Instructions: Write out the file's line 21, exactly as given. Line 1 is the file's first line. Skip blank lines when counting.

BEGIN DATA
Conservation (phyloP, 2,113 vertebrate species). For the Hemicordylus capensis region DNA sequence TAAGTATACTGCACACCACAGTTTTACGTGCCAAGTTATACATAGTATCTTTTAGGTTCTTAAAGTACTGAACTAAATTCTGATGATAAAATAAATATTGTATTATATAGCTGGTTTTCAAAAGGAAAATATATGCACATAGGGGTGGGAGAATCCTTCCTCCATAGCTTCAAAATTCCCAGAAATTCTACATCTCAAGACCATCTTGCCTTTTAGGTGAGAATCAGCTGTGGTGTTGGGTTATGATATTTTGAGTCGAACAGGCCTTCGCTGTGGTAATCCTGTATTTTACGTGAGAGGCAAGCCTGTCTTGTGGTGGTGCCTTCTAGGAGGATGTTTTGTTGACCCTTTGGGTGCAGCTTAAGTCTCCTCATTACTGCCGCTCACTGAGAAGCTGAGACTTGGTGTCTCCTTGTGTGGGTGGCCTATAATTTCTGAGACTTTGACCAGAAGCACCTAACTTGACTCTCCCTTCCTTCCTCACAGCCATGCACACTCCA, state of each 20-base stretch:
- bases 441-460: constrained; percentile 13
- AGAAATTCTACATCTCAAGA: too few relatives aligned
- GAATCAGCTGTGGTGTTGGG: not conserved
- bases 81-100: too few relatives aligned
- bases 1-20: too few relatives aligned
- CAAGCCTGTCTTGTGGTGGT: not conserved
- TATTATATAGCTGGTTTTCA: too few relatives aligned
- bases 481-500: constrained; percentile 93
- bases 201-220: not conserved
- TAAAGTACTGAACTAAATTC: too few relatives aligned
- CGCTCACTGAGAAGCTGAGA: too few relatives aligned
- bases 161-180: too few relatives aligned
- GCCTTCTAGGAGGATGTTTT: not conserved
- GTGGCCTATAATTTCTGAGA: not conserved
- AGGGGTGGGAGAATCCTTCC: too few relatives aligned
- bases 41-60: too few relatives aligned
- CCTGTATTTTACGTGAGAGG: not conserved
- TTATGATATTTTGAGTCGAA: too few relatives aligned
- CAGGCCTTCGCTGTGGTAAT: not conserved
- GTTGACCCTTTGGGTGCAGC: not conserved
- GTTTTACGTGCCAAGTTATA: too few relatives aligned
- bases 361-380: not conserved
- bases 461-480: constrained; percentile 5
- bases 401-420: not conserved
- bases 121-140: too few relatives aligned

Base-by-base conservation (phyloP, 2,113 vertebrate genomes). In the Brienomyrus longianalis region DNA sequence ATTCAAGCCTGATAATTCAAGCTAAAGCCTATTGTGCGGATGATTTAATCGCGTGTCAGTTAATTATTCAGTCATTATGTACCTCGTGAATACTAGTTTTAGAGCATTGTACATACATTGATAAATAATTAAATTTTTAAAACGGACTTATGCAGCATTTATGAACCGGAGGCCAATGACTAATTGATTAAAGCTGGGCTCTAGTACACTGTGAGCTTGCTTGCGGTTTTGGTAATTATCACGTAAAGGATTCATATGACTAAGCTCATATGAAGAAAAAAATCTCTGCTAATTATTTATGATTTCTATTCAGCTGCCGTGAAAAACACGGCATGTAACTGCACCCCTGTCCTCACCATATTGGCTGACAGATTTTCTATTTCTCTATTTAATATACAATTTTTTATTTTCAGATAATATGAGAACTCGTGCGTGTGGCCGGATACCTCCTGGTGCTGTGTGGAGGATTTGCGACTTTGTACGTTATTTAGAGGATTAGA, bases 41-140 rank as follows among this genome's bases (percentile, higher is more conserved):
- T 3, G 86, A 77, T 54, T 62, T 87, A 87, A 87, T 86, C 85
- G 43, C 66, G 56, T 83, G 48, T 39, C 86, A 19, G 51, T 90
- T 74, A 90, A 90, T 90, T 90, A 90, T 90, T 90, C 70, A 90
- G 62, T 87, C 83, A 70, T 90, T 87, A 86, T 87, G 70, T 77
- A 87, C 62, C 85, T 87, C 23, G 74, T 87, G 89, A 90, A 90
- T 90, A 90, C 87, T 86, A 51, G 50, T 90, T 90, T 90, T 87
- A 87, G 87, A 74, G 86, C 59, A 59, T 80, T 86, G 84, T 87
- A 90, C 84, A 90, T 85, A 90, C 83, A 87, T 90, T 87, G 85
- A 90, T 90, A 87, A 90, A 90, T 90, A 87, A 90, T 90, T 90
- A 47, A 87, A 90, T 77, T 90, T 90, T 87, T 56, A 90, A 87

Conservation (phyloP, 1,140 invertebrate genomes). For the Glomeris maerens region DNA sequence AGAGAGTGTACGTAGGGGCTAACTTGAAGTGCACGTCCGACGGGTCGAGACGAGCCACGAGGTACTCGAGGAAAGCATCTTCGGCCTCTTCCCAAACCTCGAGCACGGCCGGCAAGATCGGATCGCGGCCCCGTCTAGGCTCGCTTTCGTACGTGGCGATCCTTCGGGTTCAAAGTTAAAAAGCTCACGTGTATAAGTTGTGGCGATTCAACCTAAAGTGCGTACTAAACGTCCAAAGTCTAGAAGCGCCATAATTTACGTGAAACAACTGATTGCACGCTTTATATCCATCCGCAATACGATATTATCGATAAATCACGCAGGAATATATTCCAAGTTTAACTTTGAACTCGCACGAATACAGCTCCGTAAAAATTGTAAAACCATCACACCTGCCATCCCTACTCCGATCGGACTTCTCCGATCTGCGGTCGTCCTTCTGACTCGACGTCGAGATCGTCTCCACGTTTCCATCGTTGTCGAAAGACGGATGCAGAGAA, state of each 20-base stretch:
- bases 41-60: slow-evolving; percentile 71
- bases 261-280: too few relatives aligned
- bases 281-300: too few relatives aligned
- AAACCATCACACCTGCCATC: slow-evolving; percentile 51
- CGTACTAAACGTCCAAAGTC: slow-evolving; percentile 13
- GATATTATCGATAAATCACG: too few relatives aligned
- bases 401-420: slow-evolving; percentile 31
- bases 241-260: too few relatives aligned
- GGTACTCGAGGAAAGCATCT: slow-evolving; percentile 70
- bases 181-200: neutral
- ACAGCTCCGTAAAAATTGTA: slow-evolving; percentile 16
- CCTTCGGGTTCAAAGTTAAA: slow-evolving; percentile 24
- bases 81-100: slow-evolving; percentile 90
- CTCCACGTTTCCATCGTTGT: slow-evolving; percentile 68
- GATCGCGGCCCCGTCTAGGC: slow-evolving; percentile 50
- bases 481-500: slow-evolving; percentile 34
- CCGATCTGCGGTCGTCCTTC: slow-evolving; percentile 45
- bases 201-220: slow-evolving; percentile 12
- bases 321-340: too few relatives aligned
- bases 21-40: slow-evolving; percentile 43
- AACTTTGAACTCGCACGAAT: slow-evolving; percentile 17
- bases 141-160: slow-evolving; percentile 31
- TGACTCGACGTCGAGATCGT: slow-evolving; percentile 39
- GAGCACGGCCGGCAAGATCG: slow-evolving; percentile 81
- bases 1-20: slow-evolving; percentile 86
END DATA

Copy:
- GTTGACCCTTTGGGTGCAGC: not conserved